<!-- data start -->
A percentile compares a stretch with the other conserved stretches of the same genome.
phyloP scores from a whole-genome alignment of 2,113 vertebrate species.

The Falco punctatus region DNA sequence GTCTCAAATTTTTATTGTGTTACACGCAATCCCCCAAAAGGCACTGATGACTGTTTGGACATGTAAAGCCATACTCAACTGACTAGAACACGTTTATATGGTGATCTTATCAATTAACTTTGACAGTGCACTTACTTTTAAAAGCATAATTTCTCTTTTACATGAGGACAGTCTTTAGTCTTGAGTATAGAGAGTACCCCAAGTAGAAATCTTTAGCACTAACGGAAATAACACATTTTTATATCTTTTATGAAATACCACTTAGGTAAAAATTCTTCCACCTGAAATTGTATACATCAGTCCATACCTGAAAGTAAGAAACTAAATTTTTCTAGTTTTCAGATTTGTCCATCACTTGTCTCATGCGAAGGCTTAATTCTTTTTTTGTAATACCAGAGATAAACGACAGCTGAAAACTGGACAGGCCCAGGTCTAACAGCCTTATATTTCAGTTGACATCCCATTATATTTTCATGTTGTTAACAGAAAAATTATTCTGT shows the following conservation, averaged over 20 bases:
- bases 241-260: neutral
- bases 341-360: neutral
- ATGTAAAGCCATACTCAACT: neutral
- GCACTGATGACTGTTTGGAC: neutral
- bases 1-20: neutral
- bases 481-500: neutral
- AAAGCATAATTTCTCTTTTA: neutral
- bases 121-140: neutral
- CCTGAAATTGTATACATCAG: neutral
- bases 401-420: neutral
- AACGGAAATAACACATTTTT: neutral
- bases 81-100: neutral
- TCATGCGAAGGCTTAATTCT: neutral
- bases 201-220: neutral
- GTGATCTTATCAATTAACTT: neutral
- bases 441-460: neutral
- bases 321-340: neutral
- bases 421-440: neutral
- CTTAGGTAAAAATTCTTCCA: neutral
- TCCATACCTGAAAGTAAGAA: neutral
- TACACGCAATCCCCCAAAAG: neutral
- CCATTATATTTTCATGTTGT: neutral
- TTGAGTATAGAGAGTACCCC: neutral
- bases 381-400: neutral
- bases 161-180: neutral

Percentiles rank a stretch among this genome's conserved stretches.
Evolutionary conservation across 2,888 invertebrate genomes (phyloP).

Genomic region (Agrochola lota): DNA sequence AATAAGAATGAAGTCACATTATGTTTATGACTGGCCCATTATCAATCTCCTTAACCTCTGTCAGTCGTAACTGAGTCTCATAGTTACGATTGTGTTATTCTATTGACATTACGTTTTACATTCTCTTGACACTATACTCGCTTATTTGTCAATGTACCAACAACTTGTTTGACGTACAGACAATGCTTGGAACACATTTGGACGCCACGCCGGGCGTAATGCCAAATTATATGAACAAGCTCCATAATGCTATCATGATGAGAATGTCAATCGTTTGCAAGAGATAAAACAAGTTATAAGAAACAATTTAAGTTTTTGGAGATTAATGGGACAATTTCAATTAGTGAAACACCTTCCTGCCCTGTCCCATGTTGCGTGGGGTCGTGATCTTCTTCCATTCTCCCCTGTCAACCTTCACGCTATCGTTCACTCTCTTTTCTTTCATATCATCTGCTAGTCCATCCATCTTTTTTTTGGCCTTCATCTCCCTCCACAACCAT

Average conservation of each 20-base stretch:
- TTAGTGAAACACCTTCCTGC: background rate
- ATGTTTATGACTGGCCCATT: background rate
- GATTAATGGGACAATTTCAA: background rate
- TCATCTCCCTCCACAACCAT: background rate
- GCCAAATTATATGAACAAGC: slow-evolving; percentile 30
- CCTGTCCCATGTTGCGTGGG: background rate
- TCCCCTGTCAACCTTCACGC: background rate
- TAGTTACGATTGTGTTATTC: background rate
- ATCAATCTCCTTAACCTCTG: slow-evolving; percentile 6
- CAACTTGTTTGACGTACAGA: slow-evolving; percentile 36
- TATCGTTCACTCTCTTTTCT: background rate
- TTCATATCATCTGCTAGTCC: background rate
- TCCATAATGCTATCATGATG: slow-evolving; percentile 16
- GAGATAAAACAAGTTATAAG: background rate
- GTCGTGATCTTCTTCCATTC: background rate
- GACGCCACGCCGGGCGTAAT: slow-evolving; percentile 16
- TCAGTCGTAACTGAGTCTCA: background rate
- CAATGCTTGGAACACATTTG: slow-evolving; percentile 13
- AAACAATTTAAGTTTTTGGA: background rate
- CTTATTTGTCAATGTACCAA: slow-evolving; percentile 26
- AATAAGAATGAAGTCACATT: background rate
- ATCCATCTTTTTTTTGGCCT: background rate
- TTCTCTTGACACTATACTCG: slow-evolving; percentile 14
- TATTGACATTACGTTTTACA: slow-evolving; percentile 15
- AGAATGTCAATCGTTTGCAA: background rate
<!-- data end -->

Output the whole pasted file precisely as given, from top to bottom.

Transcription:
A percentile compares a stretch with the other conserved stretches of the same genome.
phyloP scores from a whole-genome alignment of 2,113 vertebrate species.

The Falco punctatus region DNA sequence GTCTCAAATTTTTATTGTGTTACACGCAATCCCCCAAAAGGCACTGATGACTGTTTGGACATGTAAAGCCATACTCAACTGACTAGAACACGTTTATATGGTGATCTTATCAATTAACTTTGACAGTGCACTTACTTTTAAAAGCATAATTTCTCTTTTACATGAGGACAGTCTTTAGTCTTGAGTATAGAGAGTACCCCAAGTAGAAATCTTTAGCACTAACGGAAATAACACATTTTTATATCTTTTATGAAATACCACTTAGGTAAAAATTCTTCCACCTGAAATTGTATACATCAGTCCATACCTGAAAGTAAGAAACTAAATTTTTCTAGTTTTCAGATTTGTCCATCACTTGTCTCATGCGAAGGCTTAATTCTTTTTTTGTAATACCAGAGATAAACGACAGCTGAAAACTGGACAGGCCCAGGTCTAACAGCCTTATATTTCAGTTGACATCCCATTATATTTTCATGTTGTTAACAGAAAAATTATTCTGT shows the following conservation, averaged over 20 bases:
- bases 241-260: neutral
- bases 341-360: neutral
- ATGTAAAGCCATACTCAACT: neutral
- GCACTGATGACTGTTTGGAC: neutral
- bases 1-20: neutral
- bases 481-500: neutral
- AAAGCATAATTTCTCTTTTA: neutral
- bases 121-140: neutral
- CCTGAAATTGTATACATCAG: neutral
- bases 401-420: neutral
- AACGGAAATAACACATTTTT: neutral
- bases 81-100: neutral
- TCATGCGAAGGCTTAATTCT: neutral
- bases 201-220: neutral
- GTGATCTTATCAATTAACTT: neutral
- bases 441-460: neutral
- bases 321-340: neutral
- bases 421-440: neutral
- CTTAGGTAAAAATTCTTCCA: neutral
- TCCATACCTGAAAGTAAGAA: neutral
- TACACGCAATCCCCCAAAAG: neutral
- CCATTATATTTTCATGTTGT: neutral
- TTGAGTATAGAGAGTACCCC: neutral
- bases 381-400: neutral
- bases 161-180: neutral

Percentiles rank a stretch among this genome's conserved stretches.
Evolutionary conservation across 2,888 invertebrate genomes (phyloP).

Genomic region (Agrochola lota): DNA sequence AATAAGAATGAAGTCACATTATGTTTATGACTGGCCCATTATCAATCTCCTTAACCTCTGTCAGTCGTAACTGAGTCTCATAGTTACGATTGTGTTATTCTATTGACATTACGTTTTACATTCTCTTGACACTATACTCGCTTATTTGTCAATGTACCAACAACTTGTTTGACGTACAGACAATGCTTGGAACACATTTGGACGCCACGCCGGGCGTAATGCCAAATTATATGAACAAGCTCCATAATGCTATCATGATGAGAATGTCAATCGTTTGCAAGAGATAAAACAAGTTATAAGAAACAATTTAAGTTTTTGGAGATTAATGGGACAATTTCAATTAGTGAAACACCTTCCTGCCCTGTCCCATGTTGCGTGGGGTCGTGATCTTCTTCCATTCTCCCCTGTCAACCTTCACGCTATCGTTCACTCTCTTTTCTTTCATATCATCTGCTAGTCCATCCATCTTTTTTTTGGCCTTCATCTCCCTCCACAACCAT

Average conservation of each 20-base stretch:
- TTAGTGAAACACCTTCCTGC: background rate
- ATGTTTATGACTGGCCCATT: background rate
- GATTAATGGGACAATTTCAA: background rate
- TCATCTCCCTCCACAACCAT: background rate
- GCCAAATTATATGAACAAGC: slow-evolving; percentile 30
- CCTGTCCCATGTTGCGTGGG: background rate
- TCCCCTGTCAACCTTCACGC: background rate
- TAGTTACGATTGTGTTATTC: background rate
- ATCAATCTCCTTAACCTCTG: slow-evolving; percentile 6
- CAACTTGTTTGACGTACAGA: slow-evolving; percentile 36
- TATCGTTCACTCTCTTTTCT: background rate
- TTCATATCATCTGCTAGTCC: background rate
- TCCATAATGCTATCATGATG: slow-evolving; percentile 16
- GAGATAAAACAAGTTATAAG: background rate
- GTCGTGATCTTCTTCCATTC: background rate
- GACGCCACGCCGGGCGTAAT: slow-evolving; percentile 16
- TCAGTCGTAACTGAGTCTCA: background rate
- CAATGCTTGGAACACATTTG: slow-evolving; percentile 13
- AAACAATTTAAGTTTTTGGA: background rate
- CTTATTTGTCAATGTACCAA: slow-evolving; percentile 26
- AATAAGAATGAAGTCACATT: background rate
- ATCCATCTTTTTTTTGGCCT: background rate
- TTCTCTTGACACTATACTCG: slow-evolving; percentile 14
- TATTGACATTACGTTTTACA: slow-evolving; percentile 15
- AGAATGTCAATCGTTTGCAA: background rate